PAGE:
Bottom line is it looks to me that we are still in a soft pricing environment with no end in sight. I will be watching the trend in reserve releases as insurers release results as this should give some clarity as to when we will start to see a market turn.

Myth465, yes, the timing around B Berkley's prediction has not been right; I do buy into his logic and am appreciative he lays out his thoughts so well. Berkley is simply saying that the current pricing environment is not sustainable. He also understands that nobody can predict timing (yes, he seems to have fun trying). Well run insurers are trading at very attractive levels, especially compared to the poorly run companies (not much of a multiple difference). At some point we will get a hard market and the well run insurers will be ideally positioned. Investors will then get growing earnings and growing PE multiples.

J Grantham in his Q4 report makes a great comment about Bubbles: "saving your big bets for the outlying extremes is, in my opinion, easily the best way for a large pool of money to add value and reduce risk." My guess is we are getting close to one of those outlying extremes in insurance that only comes along once every 10 years or so...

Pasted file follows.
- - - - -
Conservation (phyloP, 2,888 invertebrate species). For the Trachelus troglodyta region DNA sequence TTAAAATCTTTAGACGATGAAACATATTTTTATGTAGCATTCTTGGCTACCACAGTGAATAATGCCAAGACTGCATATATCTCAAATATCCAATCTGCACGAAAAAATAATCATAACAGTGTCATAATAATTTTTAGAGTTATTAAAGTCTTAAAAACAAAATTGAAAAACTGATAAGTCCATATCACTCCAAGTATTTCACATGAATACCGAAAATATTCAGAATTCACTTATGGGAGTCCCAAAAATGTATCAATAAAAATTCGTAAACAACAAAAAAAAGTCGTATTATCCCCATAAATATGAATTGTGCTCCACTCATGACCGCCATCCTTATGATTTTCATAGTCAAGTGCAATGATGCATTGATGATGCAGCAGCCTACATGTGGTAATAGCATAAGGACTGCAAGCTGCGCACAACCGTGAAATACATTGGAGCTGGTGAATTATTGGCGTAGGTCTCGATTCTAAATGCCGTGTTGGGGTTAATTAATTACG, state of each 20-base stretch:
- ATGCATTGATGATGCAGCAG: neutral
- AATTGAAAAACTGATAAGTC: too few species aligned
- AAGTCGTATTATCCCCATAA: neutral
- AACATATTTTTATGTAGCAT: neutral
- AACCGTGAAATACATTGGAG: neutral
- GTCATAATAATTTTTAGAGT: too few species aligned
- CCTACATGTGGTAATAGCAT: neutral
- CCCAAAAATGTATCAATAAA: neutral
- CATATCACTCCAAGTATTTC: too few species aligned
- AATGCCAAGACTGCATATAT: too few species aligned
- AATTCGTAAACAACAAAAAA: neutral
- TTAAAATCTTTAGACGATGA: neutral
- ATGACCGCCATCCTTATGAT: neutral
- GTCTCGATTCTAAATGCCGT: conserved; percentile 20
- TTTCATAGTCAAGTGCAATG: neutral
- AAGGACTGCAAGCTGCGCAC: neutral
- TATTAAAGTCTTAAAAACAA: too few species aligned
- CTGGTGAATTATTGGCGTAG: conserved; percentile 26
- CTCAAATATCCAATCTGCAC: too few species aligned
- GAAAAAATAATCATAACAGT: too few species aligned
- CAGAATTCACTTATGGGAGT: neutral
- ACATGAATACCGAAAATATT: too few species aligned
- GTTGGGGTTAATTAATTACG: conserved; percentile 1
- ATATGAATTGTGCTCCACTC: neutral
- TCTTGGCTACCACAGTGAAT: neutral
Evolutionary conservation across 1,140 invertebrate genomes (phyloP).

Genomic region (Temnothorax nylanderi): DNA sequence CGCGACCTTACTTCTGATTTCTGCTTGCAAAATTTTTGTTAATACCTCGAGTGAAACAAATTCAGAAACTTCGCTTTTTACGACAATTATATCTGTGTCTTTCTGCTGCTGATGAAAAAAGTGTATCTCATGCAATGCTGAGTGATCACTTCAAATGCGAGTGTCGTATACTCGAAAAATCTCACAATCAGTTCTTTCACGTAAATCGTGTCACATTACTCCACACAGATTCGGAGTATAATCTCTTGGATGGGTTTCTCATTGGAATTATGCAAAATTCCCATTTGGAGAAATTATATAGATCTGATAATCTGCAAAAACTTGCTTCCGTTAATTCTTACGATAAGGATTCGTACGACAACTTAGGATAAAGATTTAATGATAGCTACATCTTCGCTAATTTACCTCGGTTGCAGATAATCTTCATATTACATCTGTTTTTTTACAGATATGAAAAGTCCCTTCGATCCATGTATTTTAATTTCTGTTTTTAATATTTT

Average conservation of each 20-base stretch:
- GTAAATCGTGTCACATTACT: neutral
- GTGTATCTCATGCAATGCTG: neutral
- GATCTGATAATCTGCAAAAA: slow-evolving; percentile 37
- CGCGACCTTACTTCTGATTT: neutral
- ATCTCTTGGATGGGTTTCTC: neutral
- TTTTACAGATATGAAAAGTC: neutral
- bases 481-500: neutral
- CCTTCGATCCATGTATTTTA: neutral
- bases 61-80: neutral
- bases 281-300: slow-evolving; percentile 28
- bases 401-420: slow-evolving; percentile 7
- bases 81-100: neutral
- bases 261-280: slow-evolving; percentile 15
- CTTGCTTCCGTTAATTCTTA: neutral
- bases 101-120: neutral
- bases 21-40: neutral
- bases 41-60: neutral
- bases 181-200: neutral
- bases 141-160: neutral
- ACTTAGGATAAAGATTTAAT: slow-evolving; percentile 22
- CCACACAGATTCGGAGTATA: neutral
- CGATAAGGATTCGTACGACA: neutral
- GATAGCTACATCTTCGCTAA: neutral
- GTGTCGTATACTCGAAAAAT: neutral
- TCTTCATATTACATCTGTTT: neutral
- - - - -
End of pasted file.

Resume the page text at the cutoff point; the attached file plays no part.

onyx1

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Re: WRB - WR Berkley
« Reply #13 on: February 02, 2011, 03:26:20 PM »
Q4 net income increased $0.85/share
BV = $26.36 (was $26.26 at end of Q2)

Looks to me like BV dropped to $26.26 from $26.36 despite earning .85.  Hasn't been addressed on the CC, but unrealized gains dropped $116mm from last quarter ($451mm to $335mm) so that is probably MTM losses on the muni portfolio and what caused the lower BV.

Viking

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Re: WRB - WR Berkley
« Reply #14 on: February 02, 2011, 03:48:43 PM »
Just finished listening to the conference call. Comments:
1.) will likely use quarterly earnings to buy back stock; not interested in increasing buyback beyond this amount as they want to keep enough excess capital to fund growth (when it eventually happens).
2.) What will cause the market to turn? Losses. A shift from greed to fear. Driven by declining surplus or operating losses etc, as fear enters psyche of management.
3.) Pricing: no question market is turning.
4.) Accident year CR = 100. Feel their underwriting is more conservative than majority of competitors = larger future year reserve releases.
5.) Reserve releases: Q4 2010 = $55 million; FY 2010 = $235 and FY 2009 = $191
6.) Investments: currently buying some mispriced municipals

It will be very interesting to hear what other insurers are saying and doing. My guess is if we see a bad year for catastrophes we could get the shift into a hard market (particularly for reinsurers).

beerbaron

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Re: WRB - WR Berkley
« Reply #15 on: February 02, 2011, 07:25:41 PM »
Could the muni market be the catalyst for a hard market?

BeerBaron

Myth465

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Re: WRB - WR Berkley
« Reply #16 on: February 02, 2011, 07:42:10 PM »
Could the muni market be the catalyst for a hard market?